I’m actually a bit unsure how I want to rate this final episode. The episode managed to trick me a bit with how slowly it started. It make the episode feel like the series was just going to end on another mellow episodic with Hazama saving some other random guy, but it ended up livening things up as the episode went along. But at the end of the day, the episode as a whole just lacked impact in my mind…perhaps the Hyakki arc was just too much to follow or something.
In all, I thought this series was interesting…it tried to touch on a lot of cool moral questions. I’d be really curious about how a more modern take on this series would look, though. I’m much more familiar with the present state of the medical field, so I feel like I’d have more to contribute. Anyone else actually watching this series?
This week’s episode finishes up Hyakki’s arc…pretty interesting one too. I actually hadn’t been expecting that the accident that took Hyakki’s limbs was actually an accident…I’d figured it was malicious all along. Also, it looks like I was wrong about Takara…at least he has the decency to at least be grateful to Hazama. That being said, I’ll reiterate what I said last week about disagreeing that the actions of the patients are the responsibility of the doctor.
Next week’s episode is the final episode…I honestly expected Hyakki’s arc to carry us to the end, but it looks to be a completely different story for the last episode. I’m actually not sure what I’m supposed to take away from the preview. Usually there’s some sort of hint at what kind of themes will be displayed in the episode, but I’m honestly getting nothing. I guess we’ll just have to wait and see. I feel a bit awkward about it, though, since this week’s episode already felt like a climax with Hazama deciding that he wants no part in the corruption of the medical field.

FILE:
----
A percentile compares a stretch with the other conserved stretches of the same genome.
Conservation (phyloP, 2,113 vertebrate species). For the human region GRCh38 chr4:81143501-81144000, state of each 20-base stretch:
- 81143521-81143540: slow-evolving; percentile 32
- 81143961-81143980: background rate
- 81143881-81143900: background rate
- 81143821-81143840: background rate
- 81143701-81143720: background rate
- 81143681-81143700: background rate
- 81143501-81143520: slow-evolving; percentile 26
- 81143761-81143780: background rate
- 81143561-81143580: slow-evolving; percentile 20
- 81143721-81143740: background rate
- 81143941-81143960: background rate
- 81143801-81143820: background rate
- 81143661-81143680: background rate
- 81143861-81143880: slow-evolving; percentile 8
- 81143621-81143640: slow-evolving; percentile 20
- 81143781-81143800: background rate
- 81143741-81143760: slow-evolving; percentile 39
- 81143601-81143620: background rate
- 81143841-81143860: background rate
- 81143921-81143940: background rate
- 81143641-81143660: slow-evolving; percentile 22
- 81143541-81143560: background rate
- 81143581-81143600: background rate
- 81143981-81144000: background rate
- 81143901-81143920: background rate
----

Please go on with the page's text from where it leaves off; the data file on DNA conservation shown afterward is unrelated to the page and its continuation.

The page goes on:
So this week’s episode shows Hyakki’s descent as he exacts his revenge on the doctors who wronged him. It sounds like they were also somehow responsible for the accident that originally took away his arms and legs. I liked how the episode went even though it’s a story I’ve seen played out before in other series…the whole idea of Hyakki’s first kill being an accident that starts a domino chain is much better than having him blindly seek revenge after learning about the betrayal of the other doctors.
Based on what’s said in the preview, I guess Hazama’s operation on Hyakki is the reason for his not getting a medical license. Do they really blame him for creating a murderer? Is there ever a reason to pin that responsibility on a doctor? I understand punishing him for performing a risky operation while still a medical student, but the actions of the patient shouldn’t reflect on the doctor. Also, is it Takara who uses this logic? It would be pretty ironic…I guess he has no way of knowing that it was Hazama that saved him and not Maiko.
Oh…so I guess this Hyakki guy is actually the one in the opening facing off against Hazama. I suppose he certainly has the personality for it. I’m curious why he faces off against Hazama, though. Perhaps Hazama feels responsible for unleashing him on the world by performing that surgery. And perhaps Hyakki resents Hazama because the surgery has made his life even worse that it was when he was before it.